Bill Lund

Will Wisconsin's Melvin Gordon Be A 1st Round Pick 2015?

Created on Jul. 09, 2014 7:55 AM EST

The state of the RB position in the NFL draft has deteriorated from the priority lists of NFL execs the past two years. Whatever the impetus for the decline in draft value, no running backs were selected in the 1st round in 2013 and 2014. The last time a RB was selected in the 1st round was in 2012 when Trent Richardson (3rd pick Browns), Doug Martin (31st Pick Tampa Bay) and David Wilson (32nd Pick Giants) all made the cut. Richardson had a breakout rookie season in 2012 only to be traded to the Colts and has been trying to regain his form ever since. Martin was a workhouse in 2012 for the Bucs, but went on injured reserved in 2013 with a torn labrum. Wilson was in Coughlin’s dog horse early in 2012 for the Giants and has yet to establish himself.

In this day and age of the draft, teams are looking for value, versatility and explosive play making ability. LeSean McCoy and Adrian Peterson are the two best and most explosive RB’s in the NFL today, and only Peterson was a 1st round selection. Much of the decline in the importance of the RB position can be traced to teams relying on throwing the ball more, the success of teams drafting capable ball carriers in later rounds, and the high rate of injury that occurs playing the position.

The 2014 Season has a great crop of front line ball carriers, but only one RB has the best opportunity to be selected in the 1st round. He may be the closest thing to Adrian Peterson since 2007. His name, Melvin Gordon III.

The Debate for taking Gordon in Round 1

Some analysts have looked to Georgia’s Todd Gurley as the #1 back, but his style isn’t nearly as explosive as Gordon's and he has a history of injuries will surely outweigh his value. Gordon possess the rare combination of size, speed and cutting ability that is reminiscent of Peterson. In 2007, Peterson’s running style was compared to Eric Dickerson, fast forward to 2014, Gordon has drawn similar comparisons to Dickerson.

His measurables are on par with what scouts prefer from the position. He has been measured at 6’1’’ and 207 pounds. Peterson, during the 2007 combine was measured at 6’1’’ 217 pounds. Gordon should have no problem putting on 8-10 pounds to provide a level of comfort to NFL execs come draft time. Gordon has shown speed and explosiveness in his game film. He is a reported sub 4.5 forty, but his value will increase or decrease based on what he runs at the 2015 NFL combine. Peterson ripped off a 4.4 forty so anything close should help solidify Gordon as a 1st round pick. Gordon has a career average of 8.1 yards per carry, while Peterson is a paltry 5.4 in comparison. The point being, Peterson is considered one of the most explosive backs ever, and Gordon has on paper, been superior in that regard. I am not saying because of these statistics Gordon will be better, it’s more a point of reference to justify being a 1st round selection.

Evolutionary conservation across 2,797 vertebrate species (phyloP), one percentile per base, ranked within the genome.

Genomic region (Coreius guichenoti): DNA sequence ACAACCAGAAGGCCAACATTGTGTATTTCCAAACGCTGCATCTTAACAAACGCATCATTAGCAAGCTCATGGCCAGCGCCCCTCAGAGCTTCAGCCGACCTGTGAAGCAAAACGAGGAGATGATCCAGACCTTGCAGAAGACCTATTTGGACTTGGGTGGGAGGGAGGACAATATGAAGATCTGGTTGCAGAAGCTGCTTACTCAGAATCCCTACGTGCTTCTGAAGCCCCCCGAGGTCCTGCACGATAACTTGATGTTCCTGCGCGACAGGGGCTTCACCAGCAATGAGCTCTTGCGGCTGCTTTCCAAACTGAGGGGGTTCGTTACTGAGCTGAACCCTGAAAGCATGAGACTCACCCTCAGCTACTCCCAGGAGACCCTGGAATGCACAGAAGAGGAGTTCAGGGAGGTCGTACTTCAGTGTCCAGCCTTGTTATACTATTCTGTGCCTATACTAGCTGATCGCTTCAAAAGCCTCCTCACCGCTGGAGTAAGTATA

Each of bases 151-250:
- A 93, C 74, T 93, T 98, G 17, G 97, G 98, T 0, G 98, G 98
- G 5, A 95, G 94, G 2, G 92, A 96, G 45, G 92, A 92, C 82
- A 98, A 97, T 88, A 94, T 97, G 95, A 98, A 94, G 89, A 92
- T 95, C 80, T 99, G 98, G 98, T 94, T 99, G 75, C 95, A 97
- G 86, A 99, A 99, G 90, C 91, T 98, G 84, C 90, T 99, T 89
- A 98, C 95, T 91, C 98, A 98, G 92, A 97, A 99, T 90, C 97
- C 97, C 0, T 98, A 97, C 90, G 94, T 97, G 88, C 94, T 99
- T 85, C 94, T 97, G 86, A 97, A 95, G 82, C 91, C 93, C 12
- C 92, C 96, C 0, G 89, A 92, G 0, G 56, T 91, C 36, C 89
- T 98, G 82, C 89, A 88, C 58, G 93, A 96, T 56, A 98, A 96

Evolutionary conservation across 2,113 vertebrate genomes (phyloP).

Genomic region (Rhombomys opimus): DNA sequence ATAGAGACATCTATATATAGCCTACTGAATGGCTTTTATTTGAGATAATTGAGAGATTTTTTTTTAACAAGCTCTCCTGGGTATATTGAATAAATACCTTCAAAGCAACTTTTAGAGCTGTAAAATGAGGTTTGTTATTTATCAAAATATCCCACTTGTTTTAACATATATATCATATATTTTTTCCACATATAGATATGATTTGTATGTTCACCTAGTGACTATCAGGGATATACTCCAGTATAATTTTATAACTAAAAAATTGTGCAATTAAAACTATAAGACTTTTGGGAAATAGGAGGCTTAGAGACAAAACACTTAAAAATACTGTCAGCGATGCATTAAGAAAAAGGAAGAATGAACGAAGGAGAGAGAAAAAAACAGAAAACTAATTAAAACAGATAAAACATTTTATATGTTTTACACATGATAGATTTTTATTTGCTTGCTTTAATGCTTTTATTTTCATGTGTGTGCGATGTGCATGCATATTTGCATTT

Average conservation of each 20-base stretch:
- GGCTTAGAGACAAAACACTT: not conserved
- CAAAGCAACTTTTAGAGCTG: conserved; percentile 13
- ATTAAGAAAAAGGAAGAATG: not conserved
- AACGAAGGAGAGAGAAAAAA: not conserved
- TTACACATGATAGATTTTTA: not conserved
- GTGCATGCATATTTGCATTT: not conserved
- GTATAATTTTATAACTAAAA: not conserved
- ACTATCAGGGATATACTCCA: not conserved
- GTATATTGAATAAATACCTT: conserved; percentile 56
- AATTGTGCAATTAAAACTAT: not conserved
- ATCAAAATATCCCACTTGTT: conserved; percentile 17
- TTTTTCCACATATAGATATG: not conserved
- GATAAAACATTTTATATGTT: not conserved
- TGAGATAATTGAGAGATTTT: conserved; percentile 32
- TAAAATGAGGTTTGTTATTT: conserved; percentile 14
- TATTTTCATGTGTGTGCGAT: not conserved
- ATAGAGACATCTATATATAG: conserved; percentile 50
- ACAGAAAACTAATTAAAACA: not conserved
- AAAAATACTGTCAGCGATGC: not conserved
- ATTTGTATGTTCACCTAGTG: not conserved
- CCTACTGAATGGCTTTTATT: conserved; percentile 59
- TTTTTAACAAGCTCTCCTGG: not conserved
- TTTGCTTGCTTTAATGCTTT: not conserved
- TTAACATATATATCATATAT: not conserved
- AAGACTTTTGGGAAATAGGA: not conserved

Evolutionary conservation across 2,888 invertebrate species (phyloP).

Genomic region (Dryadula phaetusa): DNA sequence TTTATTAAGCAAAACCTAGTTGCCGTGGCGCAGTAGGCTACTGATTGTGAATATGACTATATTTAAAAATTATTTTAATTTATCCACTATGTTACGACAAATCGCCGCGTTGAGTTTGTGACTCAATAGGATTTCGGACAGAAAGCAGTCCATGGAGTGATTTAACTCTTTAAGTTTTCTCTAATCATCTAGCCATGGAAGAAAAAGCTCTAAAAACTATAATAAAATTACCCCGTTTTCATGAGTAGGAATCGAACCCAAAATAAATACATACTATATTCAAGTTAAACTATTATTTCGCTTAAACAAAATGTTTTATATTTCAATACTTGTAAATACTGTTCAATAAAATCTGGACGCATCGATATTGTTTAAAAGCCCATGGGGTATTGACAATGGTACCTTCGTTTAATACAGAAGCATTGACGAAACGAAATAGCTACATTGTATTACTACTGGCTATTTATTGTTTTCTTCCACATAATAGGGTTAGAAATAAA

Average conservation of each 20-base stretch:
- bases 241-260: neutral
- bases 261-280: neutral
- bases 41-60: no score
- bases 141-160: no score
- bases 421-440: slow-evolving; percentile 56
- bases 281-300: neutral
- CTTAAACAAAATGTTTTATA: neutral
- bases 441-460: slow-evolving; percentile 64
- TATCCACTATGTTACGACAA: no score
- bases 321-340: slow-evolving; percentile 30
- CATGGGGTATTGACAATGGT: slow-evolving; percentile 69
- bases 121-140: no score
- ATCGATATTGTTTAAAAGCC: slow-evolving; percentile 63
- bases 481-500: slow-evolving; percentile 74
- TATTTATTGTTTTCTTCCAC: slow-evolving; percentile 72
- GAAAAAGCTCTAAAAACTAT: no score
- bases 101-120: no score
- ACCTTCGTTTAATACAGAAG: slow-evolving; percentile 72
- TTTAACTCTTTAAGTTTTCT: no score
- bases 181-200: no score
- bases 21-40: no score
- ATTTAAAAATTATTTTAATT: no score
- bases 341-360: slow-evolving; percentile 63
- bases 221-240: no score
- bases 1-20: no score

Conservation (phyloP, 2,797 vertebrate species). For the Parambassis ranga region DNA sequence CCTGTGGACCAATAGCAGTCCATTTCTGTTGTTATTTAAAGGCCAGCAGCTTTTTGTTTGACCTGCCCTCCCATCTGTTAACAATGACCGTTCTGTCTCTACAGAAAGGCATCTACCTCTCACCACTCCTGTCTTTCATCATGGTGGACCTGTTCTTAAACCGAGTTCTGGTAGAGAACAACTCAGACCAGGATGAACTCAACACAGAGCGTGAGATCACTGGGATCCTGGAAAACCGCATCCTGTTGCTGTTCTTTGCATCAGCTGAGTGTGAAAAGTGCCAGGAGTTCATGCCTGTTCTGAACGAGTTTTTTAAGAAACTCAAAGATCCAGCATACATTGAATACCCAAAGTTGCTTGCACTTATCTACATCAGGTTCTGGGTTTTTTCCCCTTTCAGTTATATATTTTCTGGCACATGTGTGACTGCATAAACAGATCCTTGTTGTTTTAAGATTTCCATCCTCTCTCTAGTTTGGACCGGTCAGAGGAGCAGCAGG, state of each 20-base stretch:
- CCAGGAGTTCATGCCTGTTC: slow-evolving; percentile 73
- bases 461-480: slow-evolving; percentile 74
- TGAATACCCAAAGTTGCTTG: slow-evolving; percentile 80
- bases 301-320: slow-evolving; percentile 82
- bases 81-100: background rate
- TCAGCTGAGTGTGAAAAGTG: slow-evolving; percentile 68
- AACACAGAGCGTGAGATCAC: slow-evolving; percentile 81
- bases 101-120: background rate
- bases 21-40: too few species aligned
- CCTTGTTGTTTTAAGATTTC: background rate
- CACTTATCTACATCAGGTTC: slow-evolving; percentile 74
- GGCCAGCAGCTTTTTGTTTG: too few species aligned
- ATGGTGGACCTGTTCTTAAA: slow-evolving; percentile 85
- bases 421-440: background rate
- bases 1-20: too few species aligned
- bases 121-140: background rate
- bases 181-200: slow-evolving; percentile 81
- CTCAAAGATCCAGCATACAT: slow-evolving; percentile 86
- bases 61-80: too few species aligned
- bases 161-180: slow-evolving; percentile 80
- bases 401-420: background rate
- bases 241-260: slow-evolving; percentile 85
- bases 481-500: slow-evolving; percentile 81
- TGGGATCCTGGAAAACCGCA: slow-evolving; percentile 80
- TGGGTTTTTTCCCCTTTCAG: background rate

Gordon’s mantra established by his former RB Coach Thomas Hammock, is run for 4 yards before you get 40. Gordon tells himself, “Just get the four yards, and then you'll break it”. His philosophy has worked, Gordon has shown the ability to run with power and pad level breaking tackles and big runs in the physical Big Ten conference. His running style is not as upright as Peterson’s, a concern of teams in the 2007 draft. Gordon shows tremendous balance at contact while keeping his feet moving, spinning, and deflecting tacklers to constantly move forward.

When running lanes seem to be closing, Gordon shows incredible vision and ultra-quick cutting ability to escape through the smallest of lanes and making that 4 yard run a 40 yard plus TD. Even when teams know he was getting the jet sweep, his  ability to run laterally at top speed, plant his foot ,and re-direct to the end zone is a trait few RB’s in the NFL have outside of Peterson.

Gordon has shown durability as a featured ball carrier in 2013. Even when a knee injury ended his day versus Ohio State, Gordon was back the next week against Northwestern. Gordon does not have the same wear on his tires compared to Peterson who had over 700 carries in his career as a Sooner,. Gordon has 288 carries and even with a season equal to 2013, where he had 206 touches, Gordon will still be under 500 for his career.

One of the concerns for NFL scouts is Gordon’s ability to catch. The fact is no one really knows how well he catches out of the backfield since he has not been asked to be a receiver  in the Badgers offense. Much of his ability to catch will be determined during his combine and pro day during the spring of 2015

Will Gordon breakthrough the 1st round barrier?

Gordon is the closest player to Adrian Peterson, since well, you know. He has the speed, power and ability to be the explosive play-maker teams want. He has been healthy over his career and has little wear and tear on is legs. If there was a back that has a chance to play through his 2nd contract, it’s Gordon. If Gordon can run a sub 4.5 and show he is capable to catching the ball then it may not be if he goes in the 1st round, but how high will he go in the first round. Gordon has the makings of becoming that special player that transcends draft history.

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